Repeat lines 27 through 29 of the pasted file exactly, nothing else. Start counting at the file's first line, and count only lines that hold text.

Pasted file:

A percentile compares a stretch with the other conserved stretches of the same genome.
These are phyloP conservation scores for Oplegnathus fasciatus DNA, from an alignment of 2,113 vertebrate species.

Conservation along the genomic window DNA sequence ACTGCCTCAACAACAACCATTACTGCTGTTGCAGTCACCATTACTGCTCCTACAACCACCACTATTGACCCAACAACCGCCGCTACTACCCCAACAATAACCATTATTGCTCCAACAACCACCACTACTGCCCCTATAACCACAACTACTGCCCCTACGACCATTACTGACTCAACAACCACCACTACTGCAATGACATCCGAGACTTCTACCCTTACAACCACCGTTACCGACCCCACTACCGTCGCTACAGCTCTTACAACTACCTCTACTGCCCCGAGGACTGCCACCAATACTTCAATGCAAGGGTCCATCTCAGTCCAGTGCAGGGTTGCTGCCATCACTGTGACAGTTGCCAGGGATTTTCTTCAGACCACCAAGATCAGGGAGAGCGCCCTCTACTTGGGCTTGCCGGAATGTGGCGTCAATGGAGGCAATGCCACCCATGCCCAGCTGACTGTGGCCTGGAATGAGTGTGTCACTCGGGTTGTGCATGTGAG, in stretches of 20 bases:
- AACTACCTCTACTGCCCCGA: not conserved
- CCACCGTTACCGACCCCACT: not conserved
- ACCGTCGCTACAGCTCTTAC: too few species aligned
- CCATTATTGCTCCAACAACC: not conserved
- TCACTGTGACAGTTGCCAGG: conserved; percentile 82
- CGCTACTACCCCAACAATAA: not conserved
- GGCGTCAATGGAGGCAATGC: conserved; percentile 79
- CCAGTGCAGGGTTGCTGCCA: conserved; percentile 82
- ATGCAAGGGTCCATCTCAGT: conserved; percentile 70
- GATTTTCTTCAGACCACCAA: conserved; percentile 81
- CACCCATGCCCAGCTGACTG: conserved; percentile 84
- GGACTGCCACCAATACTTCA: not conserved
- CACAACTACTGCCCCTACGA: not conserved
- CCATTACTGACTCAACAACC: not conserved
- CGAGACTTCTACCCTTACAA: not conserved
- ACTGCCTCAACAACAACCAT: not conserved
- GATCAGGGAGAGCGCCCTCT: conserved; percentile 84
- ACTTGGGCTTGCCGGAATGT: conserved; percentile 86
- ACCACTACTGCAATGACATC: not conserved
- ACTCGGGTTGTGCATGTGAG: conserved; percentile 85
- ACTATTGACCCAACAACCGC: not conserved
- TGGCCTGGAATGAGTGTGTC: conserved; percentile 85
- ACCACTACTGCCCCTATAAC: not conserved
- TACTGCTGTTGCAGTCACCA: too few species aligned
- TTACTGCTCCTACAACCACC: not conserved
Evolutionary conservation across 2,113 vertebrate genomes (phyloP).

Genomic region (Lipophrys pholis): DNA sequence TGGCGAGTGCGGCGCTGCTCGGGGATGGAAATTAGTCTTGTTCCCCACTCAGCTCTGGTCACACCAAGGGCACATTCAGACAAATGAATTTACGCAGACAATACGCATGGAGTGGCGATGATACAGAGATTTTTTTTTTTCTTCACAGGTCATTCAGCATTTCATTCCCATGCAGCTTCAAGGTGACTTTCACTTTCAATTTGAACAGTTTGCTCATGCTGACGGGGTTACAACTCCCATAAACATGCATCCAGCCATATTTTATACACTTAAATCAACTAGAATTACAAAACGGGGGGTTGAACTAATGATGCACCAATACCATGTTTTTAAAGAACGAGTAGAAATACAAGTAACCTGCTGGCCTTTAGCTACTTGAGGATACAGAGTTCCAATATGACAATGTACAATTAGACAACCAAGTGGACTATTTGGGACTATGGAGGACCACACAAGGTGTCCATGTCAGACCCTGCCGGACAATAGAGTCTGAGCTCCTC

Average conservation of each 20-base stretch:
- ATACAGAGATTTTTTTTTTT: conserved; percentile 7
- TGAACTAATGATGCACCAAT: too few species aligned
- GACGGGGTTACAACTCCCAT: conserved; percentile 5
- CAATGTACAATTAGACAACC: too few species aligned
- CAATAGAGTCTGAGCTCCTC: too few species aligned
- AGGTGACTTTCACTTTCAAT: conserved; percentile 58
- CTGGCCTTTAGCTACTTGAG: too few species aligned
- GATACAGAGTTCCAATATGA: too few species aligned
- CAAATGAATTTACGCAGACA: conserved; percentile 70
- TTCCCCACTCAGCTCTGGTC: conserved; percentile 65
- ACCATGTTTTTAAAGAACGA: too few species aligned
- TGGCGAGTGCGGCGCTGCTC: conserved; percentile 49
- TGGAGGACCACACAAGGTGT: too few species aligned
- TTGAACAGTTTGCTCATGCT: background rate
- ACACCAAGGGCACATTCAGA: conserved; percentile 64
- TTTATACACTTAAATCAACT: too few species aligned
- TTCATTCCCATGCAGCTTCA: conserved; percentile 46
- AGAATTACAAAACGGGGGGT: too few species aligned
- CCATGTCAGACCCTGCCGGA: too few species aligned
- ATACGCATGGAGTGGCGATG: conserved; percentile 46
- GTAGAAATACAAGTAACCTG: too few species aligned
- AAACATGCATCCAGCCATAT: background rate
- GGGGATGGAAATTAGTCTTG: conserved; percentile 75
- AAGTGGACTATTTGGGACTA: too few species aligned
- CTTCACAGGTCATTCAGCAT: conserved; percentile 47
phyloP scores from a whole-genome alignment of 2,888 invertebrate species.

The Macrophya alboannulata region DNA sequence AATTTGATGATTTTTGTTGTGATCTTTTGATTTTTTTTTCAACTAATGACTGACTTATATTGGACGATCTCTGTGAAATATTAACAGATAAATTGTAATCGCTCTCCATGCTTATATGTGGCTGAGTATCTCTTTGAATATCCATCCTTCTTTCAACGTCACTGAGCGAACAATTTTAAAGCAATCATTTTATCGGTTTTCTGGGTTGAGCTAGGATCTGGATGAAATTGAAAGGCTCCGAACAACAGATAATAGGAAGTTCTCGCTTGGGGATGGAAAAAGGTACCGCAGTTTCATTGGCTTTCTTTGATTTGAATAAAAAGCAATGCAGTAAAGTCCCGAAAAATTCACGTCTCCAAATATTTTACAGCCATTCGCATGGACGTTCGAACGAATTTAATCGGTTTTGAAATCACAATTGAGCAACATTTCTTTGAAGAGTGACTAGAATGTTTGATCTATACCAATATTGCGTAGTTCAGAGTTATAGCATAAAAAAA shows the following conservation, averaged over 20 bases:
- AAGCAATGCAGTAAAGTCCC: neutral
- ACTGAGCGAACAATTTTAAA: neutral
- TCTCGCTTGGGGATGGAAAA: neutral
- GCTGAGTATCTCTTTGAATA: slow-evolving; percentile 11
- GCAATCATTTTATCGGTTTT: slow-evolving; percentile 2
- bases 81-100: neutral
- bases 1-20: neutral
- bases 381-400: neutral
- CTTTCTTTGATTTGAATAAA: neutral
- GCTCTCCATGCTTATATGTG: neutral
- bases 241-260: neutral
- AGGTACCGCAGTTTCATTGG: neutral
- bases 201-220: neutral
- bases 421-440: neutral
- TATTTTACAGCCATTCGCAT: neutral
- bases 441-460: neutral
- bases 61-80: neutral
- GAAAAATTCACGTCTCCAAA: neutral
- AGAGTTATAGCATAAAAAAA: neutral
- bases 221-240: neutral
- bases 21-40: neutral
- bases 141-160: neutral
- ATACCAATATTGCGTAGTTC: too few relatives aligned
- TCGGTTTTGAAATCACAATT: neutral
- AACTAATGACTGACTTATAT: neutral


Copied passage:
- TACTGCTGTTGCAGTCACCA: too few species aligned
- TTACTGCTCCTACAACCACC: not conserved
Evolutionary conservation across 2,113 vertebrate genomes (phyloP).